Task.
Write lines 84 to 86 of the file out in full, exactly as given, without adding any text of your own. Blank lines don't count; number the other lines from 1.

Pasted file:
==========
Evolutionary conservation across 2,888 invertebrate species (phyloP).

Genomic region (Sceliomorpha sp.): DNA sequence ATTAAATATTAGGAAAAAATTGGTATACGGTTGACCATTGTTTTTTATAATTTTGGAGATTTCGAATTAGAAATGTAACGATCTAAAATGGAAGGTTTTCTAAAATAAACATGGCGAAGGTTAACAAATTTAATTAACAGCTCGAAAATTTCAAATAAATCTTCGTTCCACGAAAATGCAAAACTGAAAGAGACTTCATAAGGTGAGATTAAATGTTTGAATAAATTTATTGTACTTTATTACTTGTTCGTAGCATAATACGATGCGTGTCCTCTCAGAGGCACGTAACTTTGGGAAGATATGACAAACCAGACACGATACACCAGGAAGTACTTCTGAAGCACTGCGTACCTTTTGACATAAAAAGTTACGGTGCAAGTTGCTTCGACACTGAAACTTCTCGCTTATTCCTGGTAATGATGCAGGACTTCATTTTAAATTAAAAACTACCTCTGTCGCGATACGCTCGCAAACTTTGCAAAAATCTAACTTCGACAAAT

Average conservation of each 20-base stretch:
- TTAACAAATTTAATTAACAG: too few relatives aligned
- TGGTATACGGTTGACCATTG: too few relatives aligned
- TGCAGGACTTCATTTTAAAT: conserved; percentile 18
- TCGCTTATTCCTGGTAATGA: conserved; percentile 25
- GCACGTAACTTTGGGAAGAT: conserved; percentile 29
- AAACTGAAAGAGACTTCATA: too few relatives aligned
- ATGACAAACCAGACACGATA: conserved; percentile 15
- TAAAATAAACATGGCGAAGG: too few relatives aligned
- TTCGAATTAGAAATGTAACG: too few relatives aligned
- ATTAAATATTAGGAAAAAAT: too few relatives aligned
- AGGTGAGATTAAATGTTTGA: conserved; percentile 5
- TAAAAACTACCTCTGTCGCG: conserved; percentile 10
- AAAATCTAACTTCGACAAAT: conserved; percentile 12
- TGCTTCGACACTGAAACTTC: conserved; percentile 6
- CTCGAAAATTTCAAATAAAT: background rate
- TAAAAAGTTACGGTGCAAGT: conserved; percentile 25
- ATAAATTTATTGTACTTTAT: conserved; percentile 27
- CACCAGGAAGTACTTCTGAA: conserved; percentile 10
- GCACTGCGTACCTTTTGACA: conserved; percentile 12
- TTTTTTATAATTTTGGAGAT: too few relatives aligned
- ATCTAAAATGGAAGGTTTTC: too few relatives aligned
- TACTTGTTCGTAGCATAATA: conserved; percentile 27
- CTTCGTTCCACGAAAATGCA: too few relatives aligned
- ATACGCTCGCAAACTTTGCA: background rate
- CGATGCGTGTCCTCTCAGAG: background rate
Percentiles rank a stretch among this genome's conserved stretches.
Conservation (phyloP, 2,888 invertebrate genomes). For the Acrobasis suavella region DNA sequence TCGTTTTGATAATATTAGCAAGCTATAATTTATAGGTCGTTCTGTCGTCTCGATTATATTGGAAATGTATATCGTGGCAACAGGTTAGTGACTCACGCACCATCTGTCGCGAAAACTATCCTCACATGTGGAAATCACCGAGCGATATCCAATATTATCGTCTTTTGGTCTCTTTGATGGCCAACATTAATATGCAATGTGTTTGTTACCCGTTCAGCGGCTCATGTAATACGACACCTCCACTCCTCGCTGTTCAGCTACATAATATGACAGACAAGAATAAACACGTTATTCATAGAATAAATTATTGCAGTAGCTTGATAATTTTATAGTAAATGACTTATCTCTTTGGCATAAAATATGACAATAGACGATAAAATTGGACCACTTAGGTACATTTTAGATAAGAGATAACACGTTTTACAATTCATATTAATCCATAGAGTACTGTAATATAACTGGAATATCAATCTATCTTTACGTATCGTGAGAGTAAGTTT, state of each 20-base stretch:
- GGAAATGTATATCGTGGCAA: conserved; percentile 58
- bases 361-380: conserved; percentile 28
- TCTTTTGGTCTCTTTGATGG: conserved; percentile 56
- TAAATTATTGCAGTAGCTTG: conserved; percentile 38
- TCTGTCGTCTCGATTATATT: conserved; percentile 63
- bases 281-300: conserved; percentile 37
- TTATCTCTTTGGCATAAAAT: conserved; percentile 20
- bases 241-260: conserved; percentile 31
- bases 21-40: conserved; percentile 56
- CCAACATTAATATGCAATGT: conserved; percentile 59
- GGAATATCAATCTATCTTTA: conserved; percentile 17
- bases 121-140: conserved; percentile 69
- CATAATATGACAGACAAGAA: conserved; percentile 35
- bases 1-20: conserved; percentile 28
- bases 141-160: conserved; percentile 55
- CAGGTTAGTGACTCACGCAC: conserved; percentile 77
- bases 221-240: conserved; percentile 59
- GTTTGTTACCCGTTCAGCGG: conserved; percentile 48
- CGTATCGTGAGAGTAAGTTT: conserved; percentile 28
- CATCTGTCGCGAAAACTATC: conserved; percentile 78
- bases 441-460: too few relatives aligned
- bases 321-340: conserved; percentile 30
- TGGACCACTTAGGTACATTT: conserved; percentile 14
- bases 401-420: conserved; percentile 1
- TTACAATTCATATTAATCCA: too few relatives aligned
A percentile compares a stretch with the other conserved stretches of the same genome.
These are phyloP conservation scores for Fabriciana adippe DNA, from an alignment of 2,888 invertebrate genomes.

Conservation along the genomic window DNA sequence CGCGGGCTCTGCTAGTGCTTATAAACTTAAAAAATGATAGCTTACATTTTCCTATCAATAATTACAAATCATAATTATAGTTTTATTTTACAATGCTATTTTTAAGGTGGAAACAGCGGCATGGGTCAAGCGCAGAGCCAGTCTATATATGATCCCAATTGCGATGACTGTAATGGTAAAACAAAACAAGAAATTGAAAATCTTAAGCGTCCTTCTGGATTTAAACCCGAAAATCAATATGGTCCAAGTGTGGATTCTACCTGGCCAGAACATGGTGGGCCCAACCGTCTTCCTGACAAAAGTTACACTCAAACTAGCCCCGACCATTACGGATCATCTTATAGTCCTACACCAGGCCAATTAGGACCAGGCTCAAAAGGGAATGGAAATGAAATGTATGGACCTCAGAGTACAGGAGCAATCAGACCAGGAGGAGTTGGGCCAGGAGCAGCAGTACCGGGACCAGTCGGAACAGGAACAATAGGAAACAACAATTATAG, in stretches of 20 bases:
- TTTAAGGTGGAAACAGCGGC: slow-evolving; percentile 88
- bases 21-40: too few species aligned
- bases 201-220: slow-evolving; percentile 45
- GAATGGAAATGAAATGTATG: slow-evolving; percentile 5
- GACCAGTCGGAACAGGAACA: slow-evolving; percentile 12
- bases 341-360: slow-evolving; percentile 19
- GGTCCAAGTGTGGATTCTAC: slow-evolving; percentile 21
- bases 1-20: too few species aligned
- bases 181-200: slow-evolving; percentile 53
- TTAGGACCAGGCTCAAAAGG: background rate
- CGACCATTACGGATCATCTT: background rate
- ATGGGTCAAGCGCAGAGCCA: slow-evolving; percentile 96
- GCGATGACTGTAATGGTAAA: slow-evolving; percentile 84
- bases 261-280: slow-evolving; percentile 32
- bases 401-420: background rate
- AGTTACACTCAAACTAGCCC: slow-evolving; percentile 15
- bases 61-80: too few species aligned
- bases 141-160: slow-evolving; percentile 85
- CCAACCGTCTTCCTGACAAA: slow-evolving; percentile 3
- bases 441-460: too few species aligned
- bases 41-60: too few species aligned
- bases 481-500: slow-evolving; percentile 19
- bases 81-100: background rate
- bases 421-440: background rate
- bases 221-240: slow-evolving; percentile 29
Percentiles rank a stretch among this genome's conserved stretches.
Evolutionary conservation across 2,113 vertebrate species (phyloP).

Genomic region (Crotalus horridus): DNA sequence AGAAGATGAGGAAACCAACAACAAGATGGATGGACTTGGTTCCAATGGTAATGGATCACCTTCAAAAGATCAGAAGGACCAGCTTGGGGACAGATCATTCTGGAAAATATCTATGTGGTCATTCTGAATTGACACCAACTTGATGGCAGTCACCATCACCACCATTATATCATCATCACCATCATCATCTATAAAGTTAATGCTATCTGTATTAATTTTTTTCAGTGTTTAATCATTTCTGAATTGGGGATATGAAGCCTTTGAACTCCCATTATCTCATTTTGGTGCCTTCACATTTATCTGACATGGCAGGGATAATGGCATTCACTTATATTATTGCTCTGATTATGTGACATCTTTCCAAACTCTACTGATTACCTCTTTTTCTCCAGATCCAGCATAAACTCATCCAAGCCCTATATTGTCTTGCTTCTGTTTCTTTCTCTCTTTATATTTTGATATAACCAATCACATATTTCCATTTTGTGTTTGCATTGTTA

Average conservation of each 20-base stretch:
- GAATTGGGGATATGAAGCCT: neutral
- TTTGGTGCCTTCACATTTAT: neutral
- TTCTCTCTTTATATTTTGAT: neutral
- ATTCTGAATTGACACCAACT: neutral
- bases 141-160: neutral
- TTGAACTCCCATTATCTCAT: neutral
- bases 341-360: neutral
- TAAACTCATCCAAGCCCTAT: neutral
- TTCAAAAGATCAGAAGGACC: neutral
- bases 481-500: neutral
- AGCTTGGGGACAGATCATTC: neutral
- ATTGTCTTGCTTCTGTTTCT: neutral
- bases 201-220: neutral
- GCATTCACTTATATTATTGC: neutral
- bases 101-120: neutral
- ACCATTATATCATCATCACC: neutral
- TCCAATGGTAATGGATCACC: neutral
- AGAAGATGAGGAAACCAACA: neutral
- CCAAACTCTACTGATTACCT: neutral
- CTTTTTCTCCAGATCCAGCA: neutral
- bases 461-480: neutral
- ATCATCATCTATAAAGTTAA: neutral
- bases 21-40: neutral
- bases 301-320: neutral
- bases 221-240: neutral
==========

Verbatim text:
Percentiles rank a stretch among this genome's conserved stretches.
Evolutionary conservation across 2,113 vertebrate species (phyloP).

Genomic region (Crotalus horridus): DNA sequence AGAAGATGAGGAAACCAACAACAAGATGGATGGACTTGGTTCCAATGGTAATGGATCACCTTCAAAAGATCAGAAGGACCAGCTTGGGGACAGATCATTCTGGAAAATATCTATGTGGTCATTCTGAATTGACACCAACTTGATGGCAGTCACCATCACCACCATTATATCATCATCACCATCATCATCTATAAAGTTAATGCTATCTGTATTAATTTTTTTCAGTGTTTAATCATTTCTGAATTGGGGATATGAAGCCTTTGAACTCCCATTATCTCATTTTGGTGCCTTCACATTTATCTGACATGGCAGGGATAATGGCATTCACTTATATTATTGCTCTGATTATGTGACATCTTTCCAAACTCTACTGATTACCTCTTTTTCTCCAGATCCAGCATAAACTCATCCAAGCCCTATATTGTCTTGCTTCTGTTTCTTTCTCTCTTTATATTTTGATATAACCAATCACATATTTCCATTTTGTGTTTGCATTGTTA